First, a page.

Everyone thinks they know Charlestown, the small, historically Irish-Catholic neighborhood of Boston sometimes referred to as the bank robbery capital of the country.
The “Green Square Mile,” as it’s been known, has given novelists and filmmakers alike plenty of fodder for crime stories. Authors Dennis Lehane (Mystic River, Gone Baby, Gone), Chuck Hogan (Prince of Thieves), and Tom MacDonald (The Charlestown Connection, The Murder of Vincent Dunn), have each drawn inspiration from the tough, working-class town and its infamous Code of Silence. Dennis Leary and Ben Affleck have both put Charlestown’s rep for turning out bank robbers at the core of films, Leary with Monument Ave., and Affleck with The Town, based on Hogan’s novel.
But with The Shadow King, a Charlestown crime novel at last has a Townie-born and bred author, Bryant Jordan.
“The idea for the story came from some old congressional testimony I came across while in Washington,” Jordan said. “Like my protagonist, Jimmy Lyons, I was always interested in movies. The testimony I found dealt with a very different kind of entertainment-industry scandal, one that planted the seed for The Shadow King.
In the novel, Jimmy Lyons agrees to help Chinatown restaurant owner Zhang Wei get in touch with a Townie gangster, Mickey Ryan. Zhang wants to buy back some old movies Ryan stole from him, and offers Lyons $2,000 just to connect him to Ryan. He takes the deal, albeit reluctantly. His own gang-connected father had been killed years earlier, and Lyons is in no hurry to follow in those footsteps. But he soon finds himself in the middle of a possible gang war as Zhang, Ryan and South Boston mobster Whitey Bulger vie for the films that have a whiff of blackmail about them. And if that’s not enough to worry about, he’s being stalked by the man who killed his father.
Though fiction, Jordan sets the story against the backdrop of Charlestown in 1974, as neighborhood drugs are getting harder, overdoses are claiming lives, and armed robberies, including of banks, are taking a heavy toll. Adding to the tension is the looming plan to desegregate Boston schools through forced busing. Charlestown, a nearly all-White community that wants to keep it that way, is on edge over the thought of sending its children to predominantly Black schools while Black students sit in Charlestown classrooms.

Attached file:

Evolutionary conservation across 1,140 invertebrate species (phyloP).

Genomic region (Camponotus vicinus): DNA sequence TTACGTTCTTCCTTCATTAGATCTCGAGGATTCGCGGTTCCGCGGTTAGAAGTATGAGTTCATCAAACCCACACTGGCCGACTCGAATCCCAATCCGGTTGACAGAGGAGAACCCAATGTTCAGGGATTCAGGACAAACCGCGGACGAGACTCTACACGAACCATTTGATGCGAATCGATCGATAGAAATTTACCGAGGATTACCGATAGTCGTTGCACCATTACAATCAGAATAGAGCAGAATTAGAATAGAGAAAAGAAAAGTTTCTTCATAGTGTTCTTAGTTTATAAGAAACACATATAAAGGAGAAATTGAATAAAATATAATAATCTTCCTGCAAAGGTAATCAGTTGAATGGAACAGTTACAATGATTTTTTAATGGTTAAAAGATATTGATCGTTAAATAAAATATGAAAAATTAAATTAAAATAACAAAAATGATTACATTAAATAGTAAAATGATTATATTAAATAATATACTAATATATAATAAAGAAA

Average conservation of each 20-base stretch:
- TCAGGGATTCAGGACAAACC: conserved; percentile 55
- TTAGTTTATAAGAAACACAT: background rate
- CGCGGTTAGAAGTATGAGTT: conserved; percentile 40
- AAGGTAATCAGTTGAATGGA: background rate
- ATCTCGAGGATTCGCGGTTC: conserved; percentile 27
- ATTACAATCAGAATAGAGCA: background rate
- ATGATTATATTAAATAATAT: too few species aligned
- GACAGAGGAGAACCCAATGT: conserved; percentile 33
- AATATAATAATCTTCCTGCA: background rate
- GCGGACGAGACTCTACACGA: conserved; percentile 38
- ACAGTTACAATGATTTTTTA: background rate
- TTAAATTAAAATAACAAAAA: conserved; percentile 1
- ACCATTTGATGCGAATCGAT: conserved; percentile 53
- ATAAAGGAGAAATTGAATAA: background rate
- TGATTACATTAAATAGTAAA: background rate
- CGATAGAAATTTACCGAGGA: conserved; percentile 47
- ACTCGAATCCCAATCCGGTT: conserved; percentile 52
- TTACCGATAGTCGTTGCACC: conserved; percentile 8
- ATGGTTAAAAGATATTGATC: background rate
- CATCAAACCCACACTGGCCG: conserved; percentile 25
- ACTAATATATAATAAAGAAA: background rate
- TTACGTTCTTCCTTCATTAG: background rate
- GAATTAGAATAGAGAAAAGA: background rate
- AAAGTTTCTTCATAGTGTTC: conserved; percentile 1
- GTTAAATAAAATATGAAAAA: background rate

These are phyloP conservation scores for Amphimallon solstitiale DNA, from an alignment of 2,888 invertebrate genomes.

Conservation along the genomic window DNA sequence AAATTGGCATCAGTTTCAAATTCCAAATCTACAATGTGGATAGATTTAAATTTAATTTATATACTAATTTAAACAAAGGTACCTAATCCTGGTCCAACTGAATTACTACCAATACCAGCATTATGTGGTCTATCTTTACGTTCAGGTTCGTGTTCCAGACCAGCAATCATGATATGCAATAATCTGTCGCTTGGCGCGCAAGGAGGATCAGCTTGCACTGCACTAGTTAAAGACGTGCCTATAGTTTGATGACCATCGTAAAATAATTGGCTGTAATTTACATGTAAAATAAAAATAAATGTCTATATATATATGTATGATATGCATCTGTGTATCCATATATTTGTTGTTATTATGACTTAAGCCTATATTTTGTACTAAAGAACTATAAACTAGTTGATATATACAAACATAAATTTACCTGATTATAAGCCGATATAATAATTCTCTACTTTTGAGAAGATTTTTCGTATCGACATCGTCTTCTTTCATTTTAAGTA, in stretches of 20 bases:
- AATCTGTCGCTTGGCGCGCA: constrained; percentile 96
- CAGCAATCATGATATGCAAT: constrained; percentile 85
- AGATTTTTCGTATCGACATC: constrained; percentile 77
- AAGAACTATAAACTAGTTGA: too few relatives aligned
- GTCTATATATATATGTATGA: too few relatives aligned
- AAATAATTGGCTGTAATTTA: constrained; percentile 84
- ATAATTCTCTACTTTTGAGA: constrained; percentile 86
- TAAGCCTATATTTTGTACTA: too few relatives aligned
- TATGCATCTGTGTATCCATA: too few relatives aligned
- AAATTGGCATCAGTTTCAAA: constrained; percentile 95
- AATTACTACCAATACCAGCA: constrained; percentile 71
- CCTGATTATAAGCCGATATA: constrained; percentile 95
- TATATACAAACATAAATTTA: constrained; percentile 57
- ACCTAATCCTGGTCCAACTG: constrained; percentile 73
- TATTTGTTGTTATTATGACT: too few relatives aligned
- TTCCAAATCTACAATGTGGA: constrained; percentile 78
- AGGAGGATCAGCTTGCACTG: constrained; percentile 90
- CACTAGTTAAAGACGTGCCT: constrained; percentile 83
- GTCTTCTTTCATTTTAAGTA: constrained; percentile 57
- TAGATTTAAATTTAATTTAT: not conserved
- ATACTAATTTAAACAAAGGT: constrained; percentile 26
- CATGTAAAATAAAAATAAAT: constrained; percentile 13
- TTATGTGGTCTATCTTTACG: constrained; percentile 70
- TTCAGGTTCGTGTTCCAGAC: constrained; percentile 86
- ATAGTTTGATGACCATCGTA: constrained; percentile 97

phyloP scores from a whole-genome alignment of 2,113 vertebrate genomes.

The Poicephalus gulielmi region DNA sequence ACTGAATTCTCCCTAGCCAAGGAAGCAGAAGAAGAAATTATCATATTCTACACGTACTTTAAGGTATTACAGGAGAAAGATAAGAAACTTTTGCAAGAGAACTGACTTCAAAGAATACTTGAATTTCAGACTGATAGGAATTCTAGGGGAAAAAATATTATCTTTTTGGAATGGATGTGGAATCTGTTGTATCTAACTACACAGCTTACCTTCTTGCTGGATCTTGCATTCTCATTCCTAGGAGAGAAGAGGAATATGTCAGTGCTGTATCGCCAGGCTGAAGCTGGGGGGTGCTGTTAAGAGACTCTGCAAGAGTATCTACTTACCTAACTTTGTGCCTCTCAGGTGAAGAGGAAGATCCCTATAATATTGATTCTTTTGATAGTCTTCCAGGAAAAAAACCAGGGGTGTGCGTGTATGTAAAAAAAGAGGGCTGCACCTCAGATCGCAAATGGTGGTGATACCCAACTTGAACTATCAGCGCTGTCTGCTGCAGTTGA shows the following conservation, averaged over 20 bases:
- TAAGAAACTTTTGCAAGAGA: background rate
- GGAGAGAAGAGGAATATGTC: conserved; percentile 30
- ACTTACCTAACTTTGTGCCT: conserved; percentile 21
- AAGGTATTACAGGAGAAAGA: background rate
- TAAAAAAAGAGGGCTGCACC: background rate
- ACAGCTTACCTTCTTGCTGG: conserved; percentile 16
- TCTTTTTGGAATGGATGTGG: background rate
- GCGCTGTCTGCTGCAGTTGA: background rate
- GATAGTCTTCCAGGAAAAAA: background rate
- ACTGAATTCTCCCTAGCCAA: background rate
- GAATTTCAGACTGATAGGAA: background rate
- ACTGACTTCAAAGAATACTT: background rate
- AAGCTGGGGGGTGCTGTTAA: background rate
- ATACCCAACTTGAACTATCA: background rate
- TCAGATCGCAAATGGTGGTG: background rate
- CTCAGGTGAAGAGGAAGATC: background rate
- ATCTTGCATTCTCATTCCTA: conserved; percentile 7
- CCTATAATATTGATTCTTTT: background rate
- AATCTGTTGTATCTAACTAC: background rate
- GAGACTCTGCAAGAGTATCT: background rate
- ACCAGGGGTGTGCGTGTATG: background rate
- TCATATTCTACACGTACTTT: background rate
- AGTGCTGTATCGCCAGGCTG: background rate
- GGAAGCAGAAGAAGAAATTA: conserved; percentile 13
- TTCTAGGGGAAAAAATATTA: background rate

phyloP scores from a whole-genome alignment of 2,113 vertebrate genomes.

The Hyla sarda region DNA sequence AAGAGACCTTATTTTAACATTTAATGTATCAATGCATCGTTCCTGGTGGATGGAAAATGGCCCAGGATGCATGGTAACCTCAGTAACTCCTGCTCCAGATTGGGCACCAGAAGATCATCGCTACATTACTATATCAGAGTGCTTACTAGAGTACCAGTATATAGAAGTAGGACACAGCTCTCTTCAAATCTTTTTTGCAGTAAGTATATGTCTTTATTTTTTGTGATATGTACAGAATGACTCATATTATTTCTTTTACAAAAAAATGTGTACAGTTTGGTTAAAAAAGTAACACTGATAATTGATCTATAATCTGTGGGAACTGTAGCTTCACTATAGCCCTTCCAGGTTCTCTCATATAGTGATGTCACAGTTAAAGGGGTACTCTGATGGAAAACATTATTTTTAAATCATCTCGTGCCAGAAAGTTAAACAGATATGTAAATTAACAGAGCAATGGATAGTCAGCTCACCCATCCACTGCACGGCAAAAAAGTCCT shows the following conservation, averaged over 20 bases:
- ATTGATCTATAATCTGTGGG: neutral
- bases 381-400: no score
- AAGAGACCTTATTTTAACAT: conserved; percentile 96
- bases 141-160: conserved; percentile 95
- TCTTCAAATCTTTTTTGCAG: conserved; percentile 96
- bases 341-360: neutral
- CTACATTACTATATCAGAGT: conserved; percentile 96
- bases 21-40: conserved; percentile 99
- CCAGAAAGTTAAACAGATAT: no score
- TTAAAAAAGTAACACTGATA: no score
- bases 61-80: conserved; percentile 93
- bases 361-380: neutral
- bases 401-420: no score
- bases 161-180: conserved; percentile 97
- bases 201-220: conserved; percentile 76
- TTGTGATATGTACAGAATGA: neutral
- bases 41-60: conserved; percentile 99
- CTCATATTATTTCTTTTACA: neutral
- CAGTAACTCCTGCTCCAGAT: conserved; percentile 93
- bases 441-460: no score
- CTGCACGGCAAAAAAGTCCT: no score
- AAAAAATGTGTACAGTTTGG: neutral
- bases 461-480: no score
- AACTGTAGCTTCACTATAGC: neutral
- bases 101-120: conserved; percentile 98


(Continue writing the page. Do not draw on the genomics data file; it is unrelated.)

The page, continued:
“I spent nearly 40 years writing non-fiction. I covered courts, cops, town government, business. Everything except sports. The second half of my career I spent covering the military,” Jordan said. “There’s no way I could write a novel set in Charlestown, or anywhere, really, and leave out the harsh realities, the dark side. Every place has a dark side. It’s just important to remember that everyplace has a good side, as well.”
Bryant Jordan was born and raised in Charlestown. He graduated from Charlestown High School in 1969 and several months later joined the Army. He served in Vietnam with the 1st Cavalry Division from 1970 to 1971. A 1979 graduate of the University of Massachusetts, Amherst, he earned a BA in Journalism/English Studies. He worked for several newspapers in Massachusetts, including The (Quincy) Patriot-Ledger, The Cape Cod Times and The (Attleboro) Sun Chronicle. He also was the Business Editor for The Keene Sentinel and a correspondent for The Manchester Union Leader in New Hampshire. He later worked for Air Force Times and Marine Corps Times, just outside Washington, DC, and Military.com, a DC-based online news operation, where his beats included Capitol Hill, the Pentagon, and the White House.
Jordan retired and moved to Ireland with his Charlestown-born and raised wife, Linda, in 2016.